Blue-Eyed Grass Blooms for Bees and Butterflies
By Betsy Washington, Northern Neck Chapter
Narrow-leaved Blue-eyed Grass (Sisyrinchium angustifolium) is a lovely small perennial typically reaching only 6 – 12” high and wide but in late spring it lights up the landscape wherever it grows. This is a “grass” only in name as it is a member of the Iris family, with linear, flattened grass-like foliage that grows in dense, tufted clumps from rhizomes. The green flowering stems are distinctively flattened and broadly winged and actually photosynthesize along with the leaves. Each stem is branched and rises above the grassy foliage. Blue-eyed Grass grows naturally in low woods, along river and streambanks, seeps, damp meadows, and moist roadsides.
From the beginning of May into June narrow-leaved Blue-eyed Grass blooms profusely and the low mounds are often completely covered with small true-blue to lavender blue starry flowers. Each flower emerges from a pair of leaf-like bracts at the top of branched stems and opens fully during the day when the sun is shining, only to close from dusk to dawn to preserve the nectar and pollen for when pollinators are out. The flowers are less than one inch wide but are borne so densely that the effect is extremely showy.
Each flower has 6 pointed tepals that are contracted into a sharp fine point with a bristle at the tip and surround a bright yellow eye with dark purplish margin and bright golden anthers rising above the eye (colorful petals and sepals when nearly indistinguishable are called tepals). Each tiny flower is exquisite and well worth looking at closely – it is a tiny work of nature’s art in itself. The fruit is a small round capsule that splits open to release 2 or more seeds in summer.
Narrow-leaved Blue-eyed Grass is easy to grow in moist but well drained soils in full sun or part shade. It prefers moist soil but is adaptable to a variety of soils if not too dry. It makes a delightful low plant for the front of borders, along paths, or edging a garden, but is also at home in a cottage garden or naturalized along paths, woodland edges, or in meadows.
It can self-sow a bit and if allowed to self-seed, it makes a delightful low perennial for naturalizing anywhere but it is easy to shear back after bloom to keep it tidy and prevent seeding in more formal settings. While usually considered a short-lived perennial, it is best divided every 2 or 3 years to keep the plants vigorous. Blue-eyed Grass also makes a lovely cut flower and the dense tufts of grassy foliage remain handsome throughout the growing season adding to its charm.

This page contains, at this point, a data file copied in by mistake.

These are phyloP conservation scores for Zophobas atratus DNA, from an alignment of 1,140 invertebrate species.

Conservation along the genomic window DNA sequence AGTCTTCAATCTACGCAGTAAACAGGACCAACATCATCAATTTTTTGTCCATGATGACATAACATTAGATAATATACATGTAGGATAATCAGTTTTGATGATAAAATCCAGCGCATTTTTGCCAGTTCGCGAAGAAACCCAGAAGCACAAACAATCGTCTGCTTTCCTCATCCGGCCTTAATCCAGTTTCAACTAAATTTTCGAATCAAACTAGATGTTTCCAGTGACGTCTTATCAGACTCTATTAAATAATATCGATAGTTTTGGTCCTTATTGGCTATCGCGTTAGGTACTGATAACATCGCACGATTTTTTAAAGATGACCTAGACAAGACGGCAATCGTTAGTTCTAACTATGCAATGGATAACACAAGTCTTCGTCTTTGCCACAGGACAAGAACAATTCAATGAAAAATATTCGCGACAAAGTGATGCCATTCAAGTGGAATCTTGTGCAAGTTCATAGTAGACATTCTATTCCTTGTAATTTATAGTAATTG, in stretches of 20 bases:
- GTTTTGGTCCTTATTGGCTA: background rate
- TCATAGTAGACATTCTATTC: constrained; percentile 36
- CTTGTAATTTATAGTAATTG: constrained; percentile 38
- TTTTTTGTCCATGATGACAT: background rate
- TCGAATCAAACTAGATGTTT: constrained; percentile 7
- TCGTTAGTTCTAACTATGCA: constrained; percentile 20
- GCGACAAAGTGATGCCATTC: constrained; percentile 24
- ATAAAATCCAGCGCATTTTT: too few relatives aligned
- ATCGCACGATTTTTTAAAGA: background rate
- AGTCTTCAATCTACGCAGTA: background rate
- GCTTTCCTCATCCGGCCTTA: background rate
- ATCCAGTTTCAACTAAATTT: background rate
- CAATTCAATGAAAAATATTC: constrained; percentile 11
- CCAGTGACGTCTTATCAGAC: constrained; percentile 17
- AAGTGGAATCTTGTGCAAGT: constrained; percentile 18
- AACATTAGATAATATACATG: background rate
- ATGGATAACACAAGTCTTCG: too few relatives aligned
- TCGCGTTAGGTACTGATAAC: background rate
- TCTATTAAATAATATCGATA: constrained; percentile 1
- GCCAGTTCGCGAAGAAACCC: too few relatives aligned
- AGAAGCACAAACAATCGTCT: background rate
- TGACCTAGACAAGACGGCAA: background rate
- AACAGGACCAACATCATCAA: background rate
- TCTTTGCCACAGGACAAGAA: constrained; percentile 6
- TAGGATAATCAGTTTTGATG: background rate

The profuse blooms of Narrow-leaved Blue-eyed grass attract a variety of pollinators including sweat bees, bumble bees, bee flies, and syrphid flies as well as spring butterflies such as the lovely blue Azures. Their seeds provide food for songbirds. Native Americans cooked and ate the spring greens and used the plant medicinally “to regulate” the bowels and treat diarrhea, and made a plant tea to treat stomach aches, but it seems far too lovely to eat!
Add this lovely spring bloomer to your garden and enjoy the exquisite small but profuse showy blooms for a month or more in late spring into summer. As a bonus it often reblooms a bit in late summer or fall.
All photos by Betsy Washington
Narrow-leaved Blue-eyed Grass (Sisyrinchium angustifolium) was the Northern Neck Native Plant Society May 2021 Plant of the Month.
Could I use it instead of a grass lawn? It would stay green during the summer in VA, and die back for the fall/winter, but would it not be a great way to use it instead of a lawn from grasses?
It comes up naturally in our “lawn.” It is a tough little plant. we don’t have kids or outdoor pets, but it does get stepped on and persists through mows, but the flowers get lopped off, so I move them, when I see them. We are not in a place, currently, where we can get rid of our grass lawn.